Shipley’s book centers on the Canadian State’s support for the 2009 military coup d’état of Honduras’s democratically elected and popular president, Manuel Zelaya, and interrogates how the Canadian State propped up an oligarchy-friendly dictatorship hospitable to Canadian capital. [Ed.: for more on the coup, see Bullet No. 231, 234, 238, 290.] Taking this specific case to be “paradigmatic” of the new Canadian imperialism, Shipley’s accessible and lucidly written book debunks “several of the cherished myths that Canadians are taught about their country” (p. 3). It makes a timely and valuable contribution to contemporary political economy and critical cultural studies research about Canada’s real role in the world.

Todd Gordon’s Imperialist Canada, Jerome Klassen and Greg Albo’s edited collection, Empire’s Ally: Canada and the War in Afghanistan, Jerome Klassen’s Joining Empire: The Political Economy of the New Canadian Foreign Policy, Paul Kellog’s Escape from the Staples Trap: Canadian Political Economy After Left Nationalism, and Todd Gordon and Jeffrey R. Webber’s devastating Blood of Extraction: Canadian Imperialism in Latin America are keyworks in 21st century studies of Canadian imperialism.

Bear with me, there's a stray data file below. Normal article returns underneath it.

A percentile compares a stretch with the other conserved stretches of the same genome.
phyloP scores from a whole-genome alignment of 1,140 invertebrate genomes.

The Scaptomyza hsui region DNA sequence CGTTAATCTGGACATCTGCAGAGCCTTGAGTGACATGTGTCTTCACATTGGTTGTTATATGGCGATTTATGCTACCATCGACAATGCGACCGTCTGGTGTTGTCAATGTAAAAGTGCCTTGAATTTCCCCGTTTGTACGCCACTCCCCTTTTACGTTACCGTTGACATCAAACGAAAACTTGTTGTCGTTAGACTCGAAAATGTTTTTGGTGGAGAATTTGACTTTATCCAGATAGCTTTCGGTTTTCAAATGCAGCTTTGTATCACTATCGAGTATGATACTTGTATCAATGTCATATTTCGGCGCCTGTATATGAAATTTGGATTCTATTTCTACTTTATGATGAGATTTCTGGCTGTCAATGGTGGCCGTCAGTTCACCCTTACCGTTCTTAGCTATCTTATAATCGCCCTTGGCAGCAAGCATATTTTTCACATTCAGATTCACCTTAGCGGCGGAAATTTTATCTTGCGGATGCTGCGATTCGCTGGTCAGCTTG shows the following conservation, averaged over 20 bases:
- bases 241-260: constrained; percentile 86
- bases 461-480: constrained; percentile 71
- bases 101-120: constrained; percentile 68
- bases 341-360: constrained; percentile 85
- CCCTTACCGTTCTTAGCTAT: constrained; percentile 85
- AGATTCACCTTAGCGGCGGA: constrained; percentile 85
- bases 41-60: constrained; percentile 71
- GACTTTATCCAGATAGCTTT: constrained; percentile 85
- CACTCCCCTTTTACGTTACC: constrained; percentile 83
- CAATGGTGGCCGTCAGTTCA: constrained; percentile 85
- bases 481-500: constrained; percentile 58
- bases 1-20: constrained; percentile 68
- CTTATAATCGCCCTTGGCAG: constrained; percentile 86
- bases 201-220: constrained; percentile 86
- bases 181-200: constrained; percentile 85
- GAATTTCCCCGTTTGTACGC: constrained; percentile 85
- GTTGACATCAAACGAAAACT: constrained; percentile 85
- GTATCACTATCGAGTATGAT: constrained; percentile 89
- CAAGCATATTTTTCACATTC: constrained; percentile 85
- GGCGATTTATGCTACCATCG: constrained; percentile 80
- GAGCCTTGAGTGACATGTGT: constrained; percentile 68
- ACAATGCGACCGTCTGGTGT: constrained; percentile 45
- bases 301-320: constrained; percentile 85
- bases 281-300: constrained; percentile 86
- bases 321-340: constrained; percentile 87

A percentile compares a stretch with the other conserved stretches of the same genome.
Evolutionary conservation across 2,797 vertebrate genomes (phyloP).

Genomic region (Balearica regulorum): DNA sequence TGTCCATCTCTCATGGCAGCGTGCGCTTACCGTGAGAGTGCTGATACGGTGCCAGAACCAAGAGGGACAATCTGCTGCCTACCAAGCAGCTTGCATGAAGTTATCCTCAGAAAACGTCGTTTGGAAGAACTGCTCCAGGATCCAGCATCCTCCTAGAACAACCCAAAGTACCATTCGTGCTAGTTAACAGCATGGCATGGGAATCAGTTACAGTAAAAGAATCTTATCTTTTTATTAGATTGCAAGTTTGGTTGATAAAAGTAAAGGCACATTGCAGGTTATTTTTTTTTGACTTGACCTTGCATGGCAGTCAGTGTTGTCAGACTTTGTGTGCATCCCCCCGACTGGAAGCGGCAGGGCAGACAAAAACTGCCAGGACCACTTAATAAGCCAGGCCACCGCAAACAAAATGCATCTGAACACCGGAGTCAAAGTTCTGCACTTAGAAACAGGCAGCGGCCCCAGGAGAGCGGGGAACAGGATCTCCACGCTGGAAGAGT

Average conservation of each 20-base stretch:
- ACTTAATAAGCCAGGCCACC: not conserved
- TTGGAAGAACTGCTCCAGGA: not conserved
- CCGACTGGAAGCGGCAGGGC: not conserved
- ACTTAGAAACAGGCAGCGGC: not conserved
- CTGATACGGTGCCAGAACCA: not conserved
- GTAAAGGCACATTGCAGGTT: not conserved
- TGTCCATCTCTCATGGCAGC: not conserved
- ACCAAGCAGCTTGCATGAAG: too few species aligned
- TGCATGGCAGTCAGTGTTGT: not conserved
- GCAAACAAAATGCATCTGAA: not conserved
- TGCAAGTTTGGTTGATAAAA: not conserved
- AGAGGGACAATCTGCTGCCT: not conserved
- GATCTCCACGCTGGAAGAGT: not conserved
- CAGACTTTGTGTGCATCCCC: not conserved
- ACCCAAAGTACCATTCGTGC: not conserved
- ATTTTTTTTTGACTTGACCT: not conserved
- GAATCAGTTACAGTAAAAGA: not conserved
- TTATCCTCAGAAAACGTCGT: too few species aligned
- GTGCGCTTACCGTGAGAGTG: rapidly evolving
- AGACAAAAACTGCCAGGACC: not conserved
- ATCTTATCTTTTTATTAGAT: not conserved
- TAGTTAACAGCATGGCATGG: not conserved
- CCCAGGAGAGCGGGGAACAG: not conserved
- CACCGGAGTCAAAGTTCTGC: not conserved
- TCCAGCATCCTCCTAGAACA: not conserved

Shipley’s book is a great addition to this field as well as to historical materialist international relations.

Bringing Canadian foreign policy down to earth from the heights of liberal idealism and up from Left nationalist defensiveness, Shipley’s book deters readers from seeing Canada as an anti-American hero or as a pathetic periphery of the U.S. Empire. It gives evidential weight to the argument that Canada is an imperial power in its own right.

Moreover, Shipley’s book disassembles the nuts and bolts of Canada’s imperial machinery and demolishes the hubris of Canadian foreign policy spin. It introduces readers to the movements of the Honduran people struggling against homegrown oligarchs and militarists and foreign-owned mining, garment and tourist companies.

Significantly, Shipley’s book pushes for international solidarity between Canadian and Honduran social movements and presses for global solidarity among all who are struggling for a world without imperialism, neoliberalism and militarism.

Crucial to building global solidarity is the re-energizing of a heterogeneous and democratic socialist movement in Canada that is capable of replacing the ruling class’s story of Canada in the world with one that supports cultural dignity, social justice and peace for all. •

Tanner Mirrlees is an award-winning teacher and a critical political economy of communications scholar. Mirrlees is the author of Hearts and Mines: The US Empire's Cultural Industry (UBC Press, 2016), Global Entertainment Media: Between Cultural Imperialism and Cultural Globalization (Routledge, 2013), co-author of EdTech Inc.: Selling, Automating and Globalizing Higher Education in the Digital Age (Routledge, 2019), and co-editor of Media Imperialism: Continuity and Change (Rowman & Littlefield, 2019), The Television Reader (Oxford University Press, 2012) and Media, Technology, and the Culture of Militarism (Democratic Communique, 2014).